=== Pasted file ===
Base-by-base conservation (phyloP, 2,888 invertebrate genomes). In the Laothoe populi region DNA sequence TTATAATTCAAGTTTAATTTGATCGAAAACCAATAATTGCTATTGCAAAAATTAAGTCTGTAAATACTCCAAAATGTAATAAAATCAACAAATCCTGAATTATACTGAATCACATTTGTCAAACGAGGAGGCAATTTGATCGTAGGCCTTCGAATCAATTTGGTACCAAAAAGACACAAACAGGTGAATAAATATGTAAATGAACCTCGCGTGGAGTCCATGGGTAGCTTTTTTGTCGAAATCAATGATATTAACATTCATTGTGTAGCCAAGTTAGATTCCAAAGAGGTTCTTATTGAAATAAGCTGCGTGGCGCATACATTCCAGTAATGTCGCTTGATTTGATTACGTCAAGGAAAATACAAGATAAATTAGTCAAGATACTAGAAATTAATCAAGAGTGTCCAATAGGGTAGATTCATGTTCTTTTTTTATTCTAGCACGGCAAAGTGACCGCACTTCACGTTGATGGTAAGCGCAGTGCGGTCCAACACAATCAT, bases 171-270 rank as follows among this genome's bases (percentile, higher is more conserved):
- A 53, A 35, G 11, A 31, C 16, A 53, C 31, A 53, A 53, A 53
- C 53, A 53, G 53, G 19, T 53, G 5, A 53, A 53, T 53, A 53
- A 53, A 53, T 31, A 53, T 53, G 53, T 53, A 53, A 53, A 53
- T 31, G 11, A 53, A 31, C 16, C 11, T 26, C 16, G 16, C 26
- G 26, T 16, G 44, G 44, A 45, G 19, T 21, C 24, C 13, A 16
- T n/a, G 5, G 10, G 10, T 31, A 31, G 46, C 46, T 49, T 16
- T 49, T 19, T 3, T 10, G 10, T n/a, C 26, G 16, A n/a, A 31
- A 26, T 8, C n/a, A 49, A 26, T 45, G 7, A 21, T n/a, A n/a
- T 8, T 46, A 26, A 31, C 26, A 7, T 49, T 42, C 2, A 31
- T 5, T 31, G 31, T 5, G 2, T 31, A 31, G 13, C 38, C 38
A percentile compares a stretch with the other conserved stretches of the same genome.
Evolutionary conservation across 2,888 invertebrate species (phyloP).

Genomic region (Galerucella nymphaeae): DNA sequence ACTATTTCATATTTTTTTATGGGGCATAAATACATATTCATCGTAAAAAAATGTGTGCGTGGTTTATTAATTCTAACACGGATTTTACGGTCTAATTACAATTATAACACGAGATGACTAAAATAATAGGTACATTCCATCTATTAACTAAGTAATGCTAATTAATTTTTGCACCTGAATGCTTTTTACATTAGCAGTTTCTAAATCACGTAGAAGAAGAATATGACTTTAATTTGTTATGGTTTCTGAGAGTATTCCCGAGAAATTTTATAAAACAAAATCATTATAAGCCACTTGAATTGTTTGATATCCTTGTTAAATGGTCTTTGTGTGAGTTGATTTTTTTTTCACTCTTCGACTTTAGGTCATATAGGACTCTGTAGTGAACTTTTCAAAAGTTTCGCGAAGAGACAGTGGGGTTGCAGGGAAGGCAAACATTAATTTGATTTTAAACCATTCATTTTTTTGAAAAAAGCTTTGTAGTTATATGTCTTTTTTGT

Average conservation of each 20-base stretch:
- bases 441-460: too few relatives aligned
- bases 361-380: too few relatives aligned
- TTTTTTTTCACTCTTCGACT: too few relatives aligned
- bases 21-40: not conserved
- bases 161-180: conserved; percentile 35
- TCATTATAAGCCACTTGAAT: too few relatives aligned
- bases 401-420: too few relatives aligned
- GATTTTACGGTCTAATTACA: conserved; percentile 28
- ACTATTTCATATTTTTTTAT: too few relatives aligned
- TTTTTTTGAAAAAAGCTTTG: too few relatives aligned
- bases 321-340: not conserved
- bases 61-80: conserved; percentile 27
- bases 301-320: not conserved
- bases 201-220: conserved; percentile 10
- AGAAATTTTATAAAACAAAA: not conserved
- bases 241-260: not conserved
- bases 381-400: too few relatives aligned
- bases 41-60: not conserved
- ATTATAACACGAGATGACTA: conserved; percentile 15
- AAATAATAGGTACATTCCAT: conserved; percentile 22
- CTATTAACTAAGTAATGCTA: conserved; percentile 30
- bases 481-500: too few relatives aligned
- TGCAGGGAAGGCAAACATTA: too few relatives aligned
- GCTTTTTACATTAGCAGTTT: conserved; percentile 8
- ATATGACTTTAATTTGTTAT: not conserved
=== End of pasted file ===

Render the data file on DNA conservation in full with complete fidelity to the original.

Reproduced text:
Base-by-base conservation (phyloP, 2,888 invertebrate genomes). In the Laothoe populi region DNA sequence TTATAATTCAAGTTTAATTTGATCGAAAACCAATAATTGCTATTGCAAAAATTAAGTCTGTAAATACTCCAAAATGTAATAAAATCAACAAATCCTGAATTATACTGAATCACATTTGTCAAACGAGGAGGCAATTTGATCGTAGGCCTTCGAATCAATTTGGTACCAAAAAGACACAAACAGGTGAATAAATATGTAAATGAACCTCGCGTGGAGTCCATGGGTAGCTTTTTTGTCGAAATCAATGATATTAACATTCATTGTGTAGCCAAGTTAGATTCCAAAGAGGTTCTTATTGAAATAAGCTGCGTGGCGCATACATTCCAGTAATGTCGCTTGATTTGATTACGTCAAGGAAAATACAAGATAAATTAGTCAAGATACTAGAAATTAATCAAGAGTGTCCAATAGGGTAGATTCATGTTCTTTTTTTATTCTAGCACGGCAAAGTGACCGCACTTCACGTTGATGGTAAGCGCAGTGCGGTCCAACACAATCAT, bases 171-270 rank as follows among this genome's bases (percentile, higher is more conserved):
- A 53, A 35, G 11, A 31, C 16, A 53, C 31, A 53, A 53, A 53
- C 53, A 53, G 53, G 19, T 53, G 5, A 53, A 53, T 53, A 53
- A 53, A 53, T 31, A 53, T 53, G 53, T 53, A 53, A 53, A 53
- T 31, G 11, A 53, A 31, C 16, C 11, T 26, C 16, G 16, C 26
- G 26, T 16, G 44, G 44, A 45, G 19, T 21, C 24, C 13, A 16
- T n/a, G 5, G 10, G 10, T 31, A 31, G 46, C 46, T 49, T 16
- T 49, T 19, T 3, T 10, G 10, T n/a, C 26, G 16, A n/a, A 31
- A 26, T 8, C n/a, A 49, A 26, T 45, G 7, A 21, T n/a, A n/a
- T 8, T 46, A 26, A 31, C 26, A 7, T 49, T 42, C 2, A 31
- T 5, T 31, G 31, T 5, G 2, T 31, A 31, G 13, C 38, C 38
A percentile compares a stretch with the other conserved stretches of the same genome.
Evolutionary conservation across 2,888 invertebrate species (phyloP).

Genomic region (Galerucella nymphaeae): DNA sequence ACTATTTCATATTTTTTTATGGGGCATAAATACATATTCATCGTAAAAAAATGTGTGCGTGGTTTATTAATTCTAACACGGATTTTACGGTCTAATTACAATTATAACACGAGATGACTAAAATAATAGGTACATTCCATCTATTAACTAAGTAATGCTAATTAATTTTTGCACCTGAATGCTTTTTACATTAGCAGTTTCTAAATCACGTAGAAGAAGAATATGACTTTAATTTGTTATGGTTTCTGAGAGTATTCCCGAGAAATTTTATAAAACAAAATCATTATAAGCCACTTGAATTGTTTGATATCCTTGTTAAATGGTCTTTGTGTGAGTTGATTTTTTTTTCACTCTTCGACTTTAGGTCATATAGGACTCTGTAGTGAACTTTTCAAAAGTTTCGCGAAGAGACAGTGGGGTTGCAGGGAAGGCAAACATTAATTTGATTTTAAACCATTCATTTTTTTGAAAAAAGCTTTGTAGTTATATGTCTTTTTTGT

Average conservation of each 20-base stretch:
- bases 441-460: too few relatives aligned
- bases 361-380: too few relatives aligned
- TTTTTTTTCACTCTTCGACT: too few relatives aligned
- bases 21-40: not conserved
- bases 161-180: conserved; percentile 35
- TCATTATAAGCCACTTGAAT: too few relatives aligned
- bases 401-420: too few relatives aligned
- GATTTTACGGTCTAATTACA: conserved; percentile 28
- ACTATTTCATATTTTTTTAT: too few relatives aligned
- TTTTTTTGAAAAAAGCTTTG: too few relatives aligned
- bases 321-340: not conserved
- bases 61-80: conserved; percentile 27
- bases 301-320: not conserved
- bases 201-220: conserved; percentile 10
- AGAAATTTTATAAAACAAAA: not conserved
- bases 241-260: not conserved
- bases 381-400: too few relatives aligned
- bases 41-60: not conserved
- ATTATAACACGAGATGACTA: conserved; percentile 15
- AAATAATAGGTACATTCCAT: conserved; percentile 22
- CTATTAACTAAGTAATGCTA: conserved; percentile 30
- bases 481-500: too few relatives aligned
- TGCAGGGAAGGCAAACATTA: too few relatives aligned
- GCTTTTTACATTAGCAGTTT: conserved; percentile 8
- ATATGACTTTAATTTGTTAT: not conserved